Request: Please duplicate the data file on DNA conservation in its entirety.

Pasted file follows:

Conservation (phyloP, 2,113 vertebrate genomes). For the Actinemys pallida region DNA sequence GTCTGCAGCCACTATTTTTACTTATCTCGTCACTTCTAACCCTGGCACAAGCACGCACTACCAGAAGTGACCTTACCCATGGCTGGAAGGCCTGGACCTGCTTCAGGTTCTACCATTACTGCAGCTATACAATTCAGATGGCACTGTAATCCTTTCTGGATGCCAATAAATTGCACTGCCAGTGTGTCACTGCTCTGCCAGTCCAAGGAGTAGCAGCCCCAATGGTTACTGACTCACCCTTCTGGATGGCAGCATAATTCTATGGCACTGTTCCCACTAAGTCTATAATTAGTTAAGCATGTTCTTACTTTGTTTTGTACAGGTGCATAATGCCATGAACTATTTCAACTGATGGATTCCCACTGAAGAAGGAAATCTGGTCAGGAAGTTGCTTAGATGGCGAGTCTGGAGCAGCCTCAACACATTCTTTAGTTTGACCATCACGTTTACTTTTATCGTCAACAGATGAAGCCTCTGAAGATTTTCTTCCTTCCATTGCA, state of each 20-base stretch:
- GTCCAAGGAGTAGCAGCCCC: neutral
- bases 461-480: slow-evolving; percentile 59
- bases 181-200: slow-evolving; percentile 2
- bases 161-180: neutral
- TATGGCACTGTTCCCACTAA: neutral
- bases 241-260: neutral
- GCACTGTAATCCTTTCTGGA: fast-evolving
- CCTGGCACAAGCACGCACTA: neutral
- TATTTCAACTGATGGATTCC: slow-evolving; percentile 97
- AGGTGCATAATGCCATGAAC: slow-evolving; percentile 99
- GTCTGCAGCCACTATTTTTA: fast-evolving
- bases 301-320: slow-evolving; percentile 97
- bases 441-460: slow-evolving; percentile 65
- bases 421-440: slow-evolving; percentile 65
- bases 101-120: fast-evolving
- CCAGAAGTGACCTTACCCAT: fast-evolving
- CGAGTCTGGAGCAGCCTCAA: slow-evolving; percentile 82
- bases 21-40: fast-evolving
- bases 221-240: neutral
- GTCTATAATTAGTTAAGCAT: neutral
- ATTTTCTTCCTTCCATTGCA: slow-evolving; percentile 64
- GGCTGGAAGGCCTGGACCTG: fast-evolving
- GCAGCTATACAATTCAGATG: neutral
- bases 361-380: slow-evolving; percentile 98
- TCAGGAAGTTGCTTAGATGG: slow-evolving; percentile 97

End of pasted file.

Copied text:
Conservation (phyloP, 2,113 vertebrate genomes). For the Actinemys pallida region DNA sequence GTCTGCAGCCACTATTTTTACTTATCTCGTCACTTCTAACCCTGGCACAAGCACGCACTACCAGAAGTGACCTTACCCATGGCTGGAAGGCCTGGACCTGCTTCAGGTTCTACCATTACTGCAGCTATACAATTCAGATGGCACTGTAATCCTTTCTGGATGCCAATAAATTGCACTGCCAGTGTGTCACTGCTCTGCCAGTCCAAGGAGTAGCAGCCCCAATGGTTACTGACTCACCCTTCTGGATGGCAGCATAATTCTATGGCACTGTTCCCACTAAGTCTATAATTAGTTAAGCATGTTCTTACTTTGTTTTGTACAGGTGCATAATGCCATGAACTATTTCAACTGATGGATTCCCACTGAAGAAGGAAATCTGGTCAGGAAGTTGCTTAGATGGCGAGTCTGGAGCAGCCTCAACACATTCTTTAGTTTGACCATCACGTTTACTTTTATCGTCAACAGATGAAGCCTCTGAAGATTTTCTTCCTTCCATTGCA, state of each 20-base stretch:
- GTCCAAGGAGTAGCAGCCCC: neutral
- bases 461-480: slow-evolving; percentile 59
- bases 181-200: slow-evolving; percentile 2
- bases 161-180: neutral
- TATGGCACTGTTCCCACTAA: neutral
- bases 241-260: neutral
- GCACTGTAATCCTTTCTGGA: fast-evolving
- CCTGGCACAAGCACGCACTA: neutral
- TATTTCAACTGATGGATTCC: slow-evolving; percentile 97
- AGGTGCATAATGCCATGAAC: slow-evolving; percentile 99
- GTCTGCAGCCACTATTTTTA: fast-evolving
- bases 301-320: slow-evolving; percentile 97
- bases 441-460: slow-evolving; percentile 65
- bases 421-440: slow-evolving; percentile 65
- bases 101-120: fast-evolving
- CCAGAAGTGACCTTACCCAT: fast-evolving
- CGAGTCTGGAGCAGCCTCAA: slow-evolving; percentile 82
- bases 21-40: fast-evolving
- bases 221-240: neutral
- GTCTATAATTAGTTAAGCAT: neutral
- ATTTTCTTCCTTCCATTGCA: slow-evolving; percentile 64
- GGCTGGAAGGCCTGGACCTG: fast-evolving
- GCAGCTATACAATTCAGATG: neutral
- bases 361-380: slow-evolving; percentile 98
- TCAGGAAGTTGCTTAGATGG: slow-evolving; percentile 97